BUENOS AIRES, JULY 2 -- Grave robbers have cut the hands off the embalmed body of Argentine president Juan Peron 13 years after his death and are demanding an $8 million ransom for their return, a judge said today.
Judge Jaime Far Suau searched for five hours in Peron's tomb at the Chacarita cemetery here on a request from the acting president of the Peronist party, Vicente Saadi, who received a ransom note yesterday.
Far Suau said a military saber that had rested on the cover of Peron's coffin also was missing. The coffin had a 375-pound glass cover with 12 triple-combination locks, he said. The glass had been drilled through.
Peronist leader Antonio Cafiero said of the robbery, "It's the work of psychopaths." However, a strong cultural facet in Argentina is a fascination with death. This trait has repeatedly played a political role in the country.
Peron died July 1, 1974, in his third term as president. His body was shipped to Moscow for embalming and months later laid to rest here. Over the years since his first presidential term in 1945 he had become the nation's leading political figure even though he was forced to live in exile for almost two decades.
His second wife and leading political companion during his first presidential term, Eva Peron, died in 1952. Her expertly embalmed body was stolen from the grand hall of the General Confederation of Labor after the military overthrew Peron in 1955, and it was buried anonymously in Italy. Three coffins were shipped to Europe in an elaborate attempt to prevent recovery of the corpse by Peronists.
The military returned the cadaver to Peron in Madrid in the early 1970s -- his condition for opening talks that eventually led to a reconciliation. A dead general's body was stolen at one stage of the bargaining. Eva Peron's coffin remained in the Madrid house with Peron and his third wife -- and eventual successor -- Isabel, until all three were allowed to come home. Eva Peron's body was buried in a vault-like tomb at the Recoleta cemetery.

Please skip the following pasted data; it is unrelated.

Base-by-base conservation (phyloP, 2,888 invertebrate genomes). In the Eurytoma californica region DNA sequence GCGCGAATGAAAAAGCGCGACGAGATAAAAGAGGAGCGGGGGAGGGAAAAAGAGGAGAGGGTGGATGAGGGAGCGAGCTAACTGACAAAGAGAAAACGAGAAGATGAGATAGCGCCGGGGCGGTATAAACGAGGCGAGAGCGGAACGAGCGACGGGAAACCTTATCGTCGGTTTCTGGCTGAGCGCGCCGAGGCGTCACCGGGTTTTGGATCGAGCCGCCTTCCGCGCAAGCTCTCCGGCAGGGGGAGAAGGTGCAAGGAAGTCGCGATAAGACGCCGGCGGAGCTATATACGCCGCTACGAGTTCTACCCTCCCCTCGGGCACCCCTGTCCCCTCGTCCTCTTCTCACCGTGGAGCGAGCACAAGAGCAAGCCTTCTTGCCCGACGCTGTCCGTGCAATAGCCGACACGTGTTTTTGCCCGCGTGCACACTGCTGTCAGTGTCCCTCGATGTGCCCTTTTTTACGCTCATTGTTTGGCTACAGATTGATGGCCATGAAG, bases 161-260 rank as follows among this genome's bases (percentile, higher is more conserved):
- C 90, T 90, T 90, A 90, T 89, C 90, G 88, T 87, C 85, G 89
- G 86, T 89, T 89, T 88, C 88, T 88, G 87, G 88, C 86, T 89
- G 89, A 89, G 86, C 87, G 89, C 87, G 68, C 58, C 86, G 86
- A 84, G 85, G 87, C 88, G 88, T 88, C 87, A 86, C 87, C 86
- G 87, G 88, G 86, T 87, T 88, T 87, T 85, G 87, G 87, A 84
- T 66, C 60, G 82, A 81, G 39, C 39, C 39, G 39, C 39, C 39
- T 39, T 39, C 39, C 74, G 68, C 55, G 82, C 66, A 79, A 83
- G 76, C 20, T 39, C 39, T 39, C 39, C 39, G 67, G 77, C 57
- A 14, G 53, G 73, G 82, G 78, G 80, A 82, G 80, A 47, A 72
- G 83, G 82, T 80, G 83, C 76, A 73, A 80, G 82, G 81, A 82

Interior Minister Antonio Troccoli denied that President Raul Alfonsin's government would declare a state of siege or suspend Sept. 6 legislative elections as a result of the grave robbery.
A relative of Peron told police Monday that the saber, a military hat and an Argentine banner that had covered Peron's coffin were missing. The following day several Peronist leaders reported receiving notes demanding an $8 million ransom for the hands.
But Far Suau said the search of the tomb revealed that the banner and Peron's military hat were inside the coffin. The saber and the hands, however, were missing. The judge said the work seemed to be that of professionals.
A source close to the investigation told the Noticias Argentinas news agency that Peron's body appeared to be "in good condition."
The discovery came one day after the 13th anniversary of his death, marked every year with speeches and memorial services. Police Chief Juan Pirker said, "We are on the limits of savagery."